Miley Cyrus says she felt “sexualised” after twerking on stage at the MTV Video Music Awards in 2013.
During the show, the singer wore a latex bra and pants and stuck her tongue out while rubbing herself against Robin Thicke.
She was forced to defend the performance, with some fans backing her but others saying they were shocked.
“It became something that was expected of me,” she’s told Harper’s Bazaar magazine.
“I didn’t want to show up to photo shoots and be the girl who would get my [breasts] out and stick out my tongue.
“In the beginning, it was kind of like saying, ‘[Screw] you. Girls should be able to have this freedom or whatever.’ But it got to a point where I did feel sexualised.”
Image caption Miley Cyrus performed with Robin Thicke on his hit Blurred Lines at the 2013 MTV VMAs
Miley Cyrus, 24, has changed her image again for the release of her new single, Malibu.
This time around she’s given her music more of a country feel and has a more conservative look, compared to her Bangerz days.
Last year she said that she now identifies as pansexual after struggling with her sexuality when she was younger.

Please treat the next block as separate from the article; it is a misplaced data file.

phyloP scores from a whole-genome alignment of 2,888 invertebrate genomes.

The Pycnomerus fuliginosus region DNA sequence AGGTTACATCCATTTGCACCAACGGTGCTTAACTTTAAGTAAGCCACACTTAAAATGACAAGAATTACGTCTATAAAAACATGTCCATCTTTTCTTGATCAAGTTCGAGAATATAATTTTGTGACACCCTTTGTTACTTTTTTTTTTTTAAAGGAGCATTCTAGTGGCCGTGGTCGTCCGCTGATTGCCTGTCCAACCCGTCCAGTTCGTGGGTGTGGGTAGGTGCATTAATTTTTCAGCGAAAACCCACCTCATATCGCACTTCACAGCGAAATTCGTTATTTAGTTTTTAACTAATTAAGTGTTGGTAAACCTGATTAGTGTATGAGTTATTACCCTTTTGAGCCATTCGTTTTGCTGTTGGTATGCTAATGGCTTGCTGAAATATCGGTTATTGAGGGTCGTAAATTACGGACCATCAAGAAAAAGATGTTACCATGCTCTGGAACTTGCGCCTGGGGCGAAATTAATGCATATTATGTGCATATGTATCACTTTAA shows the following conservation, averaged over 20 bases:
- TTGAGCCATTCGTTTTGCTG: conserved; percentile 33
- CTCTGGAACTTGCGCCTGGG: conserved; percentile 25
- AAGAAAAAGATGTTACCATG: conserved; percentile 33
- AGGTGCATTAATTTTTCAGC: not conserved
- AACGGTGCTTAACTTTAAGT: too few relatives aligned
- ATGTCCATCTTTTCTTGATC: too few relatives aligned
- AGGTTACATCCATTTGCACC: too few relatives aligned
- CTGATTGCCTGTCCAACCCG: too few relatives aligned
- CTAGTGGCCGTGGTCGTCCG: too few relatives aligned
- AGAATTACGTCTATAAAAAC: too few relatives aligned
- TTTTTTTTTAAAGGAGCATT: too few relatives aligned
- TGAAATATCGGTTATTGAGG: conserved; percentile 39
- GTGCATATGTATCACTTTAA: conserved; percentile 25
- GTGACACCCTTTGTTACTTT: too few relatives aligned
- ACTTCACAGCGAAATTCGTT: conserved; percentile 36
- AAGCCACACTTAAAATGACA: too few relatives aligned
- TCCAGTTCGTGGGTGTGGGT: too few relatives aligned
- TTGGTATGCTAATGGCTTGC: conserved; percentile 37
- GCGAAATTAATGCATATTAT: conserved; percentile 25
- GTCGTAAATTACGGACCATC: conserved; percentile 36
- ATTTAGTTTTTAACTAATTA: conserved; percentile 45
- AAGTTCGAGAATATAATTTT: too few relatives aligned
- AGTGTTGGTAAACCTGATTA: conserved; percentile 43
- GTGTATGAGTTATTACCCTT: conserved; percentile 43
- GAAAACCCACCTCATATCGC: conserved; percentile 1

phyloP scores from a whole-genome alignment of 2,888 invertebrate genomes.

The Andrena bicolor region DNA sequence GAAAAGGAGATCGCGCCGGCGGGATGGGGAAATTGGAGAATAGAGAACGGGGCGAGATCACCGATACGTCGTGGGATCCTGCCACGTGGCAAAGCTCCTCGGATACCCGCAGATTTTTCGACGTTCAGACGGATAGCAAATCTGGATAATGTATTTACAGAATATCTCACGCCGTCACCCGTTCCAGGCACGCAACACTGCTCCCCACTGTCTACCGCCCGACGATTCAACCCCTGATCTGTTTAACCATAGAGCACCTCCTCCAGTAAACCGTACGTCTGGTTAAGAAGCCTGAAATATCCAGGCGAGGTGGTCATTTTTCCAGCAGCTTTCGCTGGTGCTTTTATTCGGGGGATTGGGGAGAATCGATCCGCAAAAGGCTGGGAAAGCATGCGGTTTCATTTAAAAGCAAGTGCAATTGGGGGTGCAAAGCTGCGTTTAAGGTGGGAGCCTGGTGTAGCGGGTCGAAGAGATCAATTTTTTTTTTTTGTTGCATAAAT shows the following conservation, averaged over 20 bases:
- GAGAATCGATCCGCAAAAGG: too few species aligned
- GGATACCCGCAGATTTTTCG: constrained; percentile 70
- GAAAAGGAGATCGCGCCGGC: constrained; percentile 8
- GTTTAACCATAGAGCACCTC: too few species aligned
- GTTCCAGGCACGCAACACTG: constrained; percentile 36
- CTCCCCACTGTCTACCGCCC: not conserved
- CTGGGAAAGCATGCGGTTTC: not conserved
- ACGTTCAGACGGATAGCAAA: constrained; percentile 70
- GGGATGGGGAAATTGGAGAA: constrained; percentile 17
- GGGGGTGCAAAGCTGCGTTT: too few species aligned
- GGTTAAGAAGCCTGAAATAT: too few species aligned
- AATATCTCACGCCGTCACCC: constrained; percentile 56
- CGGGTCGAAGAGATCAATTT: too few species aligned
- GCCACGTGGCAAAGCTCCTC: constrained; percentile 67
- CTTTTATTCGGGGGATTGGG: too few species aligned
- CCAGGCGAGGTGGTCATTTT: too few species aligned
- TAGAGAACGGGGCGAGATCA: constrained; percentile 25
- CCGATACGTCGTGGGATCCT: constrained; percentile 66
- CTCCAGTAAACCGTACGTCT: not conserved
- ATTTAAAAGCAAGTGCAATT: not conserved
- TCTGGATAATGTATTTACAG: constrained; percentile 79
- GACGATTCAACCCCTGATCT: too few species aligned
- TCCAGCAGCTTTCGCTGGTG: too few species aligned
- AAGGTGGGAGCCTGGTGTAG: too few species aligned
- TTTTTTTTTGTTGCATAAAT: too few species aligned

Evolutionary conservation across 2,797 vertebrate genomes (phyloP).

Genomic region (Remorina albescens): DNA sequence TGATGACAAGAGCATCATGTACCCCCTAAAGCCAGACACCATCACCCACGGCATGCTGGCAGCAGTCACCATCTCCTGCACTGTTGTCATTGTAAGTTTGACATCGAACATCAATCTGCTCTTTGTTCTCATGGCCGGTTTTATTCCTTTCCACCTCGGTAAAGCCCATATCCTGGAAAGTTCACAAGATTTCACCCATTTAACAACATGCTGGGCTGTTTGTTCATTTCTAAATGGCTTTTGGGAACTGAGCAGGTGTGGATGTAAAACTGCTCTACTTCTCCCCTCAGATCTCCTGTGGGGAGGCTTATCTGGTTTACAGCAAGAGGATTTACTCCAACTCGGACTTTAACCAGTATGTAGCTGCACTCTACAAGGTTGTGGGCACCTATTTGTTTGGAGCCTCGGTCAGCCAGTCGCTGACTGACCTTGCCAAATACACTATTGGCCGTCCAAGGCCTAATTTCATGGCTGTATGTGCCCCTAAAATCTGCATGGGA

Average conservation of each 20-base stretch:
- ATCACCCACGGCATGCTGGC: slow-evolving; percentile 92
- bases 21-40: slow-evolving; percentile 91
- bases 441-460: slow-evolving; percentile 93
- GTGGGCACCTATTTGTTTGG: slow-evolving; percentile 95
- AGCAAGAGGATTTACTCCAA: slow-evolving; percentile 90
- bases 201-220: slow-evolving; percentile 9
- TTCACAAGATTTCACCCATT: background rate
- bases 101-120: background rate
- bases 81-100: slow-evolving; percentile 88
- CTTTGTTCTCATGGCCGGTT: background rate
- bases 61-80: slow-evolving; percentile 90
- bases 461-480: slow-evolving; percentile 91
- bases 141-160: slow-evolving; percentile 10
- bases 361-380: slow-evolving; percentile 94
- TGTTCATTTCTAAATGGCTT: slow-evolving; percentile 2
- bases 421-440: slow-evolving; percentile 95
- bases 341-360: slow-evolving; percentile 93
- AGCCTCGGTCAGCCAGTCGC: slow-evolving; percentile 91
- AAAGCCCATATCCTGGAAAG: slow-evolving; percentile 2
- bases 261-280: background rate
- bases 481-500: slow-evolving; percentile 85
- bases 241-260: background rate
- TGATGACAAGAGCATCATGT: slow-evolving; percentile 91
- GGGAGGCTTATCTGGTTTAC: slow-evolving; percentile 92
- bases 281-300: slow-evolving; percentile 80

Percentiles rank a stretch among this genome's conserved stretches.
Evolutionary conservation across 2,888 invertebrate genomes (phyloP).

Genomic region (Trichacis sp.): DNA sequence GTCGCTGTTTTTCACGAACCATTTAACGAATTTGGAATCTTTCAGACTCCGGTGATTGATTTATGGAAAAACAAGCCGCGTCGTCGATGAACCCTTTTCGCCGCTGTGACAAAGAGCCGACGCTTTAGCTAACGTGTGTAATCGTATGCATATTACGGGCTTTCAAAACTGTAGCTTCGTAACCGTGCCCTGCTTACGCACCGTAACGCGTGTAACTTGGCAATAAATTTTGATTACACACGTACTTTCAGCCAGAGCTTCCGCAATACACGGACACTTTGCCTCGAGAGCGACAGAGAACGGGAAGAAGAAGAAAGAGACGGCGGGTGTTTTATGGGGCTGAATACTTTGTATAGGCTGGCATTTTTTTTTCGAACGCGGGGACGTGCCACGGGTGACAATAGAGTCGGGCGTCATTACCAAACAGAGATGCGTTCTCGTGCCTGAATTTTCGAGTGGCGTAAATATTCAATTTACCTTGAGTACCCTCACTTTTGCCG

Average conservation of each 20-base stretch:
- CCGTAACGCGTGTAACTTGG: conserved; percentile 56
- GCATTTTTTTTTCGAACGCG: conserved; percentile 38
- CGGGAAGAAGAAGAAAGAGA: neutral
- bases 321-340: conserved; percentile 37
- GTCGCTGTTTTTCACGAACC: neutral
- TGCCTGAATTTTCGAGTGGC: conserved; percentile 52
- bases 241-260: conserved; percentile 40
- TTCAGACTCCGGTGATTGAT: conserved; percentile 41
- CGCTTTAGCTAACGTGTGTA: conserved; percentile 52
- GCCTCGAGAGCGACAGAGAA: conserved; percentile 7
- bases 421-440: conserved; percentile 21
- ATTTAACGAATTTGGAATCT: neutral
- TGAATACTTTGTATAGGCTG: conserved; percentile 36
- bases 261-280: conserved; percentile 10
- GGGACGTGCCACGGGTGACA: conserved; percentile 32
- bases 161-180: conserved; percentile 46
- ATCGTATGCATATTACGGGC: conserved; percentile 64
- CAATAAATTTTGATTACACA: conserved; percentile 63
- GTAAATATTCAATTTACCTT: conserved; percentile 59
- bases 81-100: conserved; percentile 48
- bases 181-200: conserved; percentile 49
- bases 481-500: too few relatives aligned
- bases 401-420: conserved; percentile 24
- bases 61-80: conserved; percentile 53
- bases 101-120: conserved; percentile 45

But she says it’s not her fault that she shocked people while twerking.
“People were so shocked by some of the things that I did,” she says.
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“It should be more shocking that when I was 11 or 12, I was put in full hair and make-up, a wig, and told what to wear by a group of mostly older men.
“It’s no wonder that a lot of people lose their way and lose who they really are because they always have people telling them who to be.”
Since the release of her streaming-only 2015 album, Miley Cyrus & Her Dead Petz, the singer has been busy with other projects outside music.
Image caption Miley Cyrus sang on stage with Ariana Grande at her Manchester benefit concert
She also rekindled her relationship with Australian actor, Liam Hemsworth, and the pair got engaged – for the second time – in October.
She says she’s still learning who she is.
“I think I’m just figuring out who I am at such a rapid pace that it’s hard for me to keep up with myself,” she says.
“People get told that it’s a bad thing to change.
“Like, people will say, ‘You’ve changed.’ And that’s supposed to be derogatory. But you are supposed to change all the time.”
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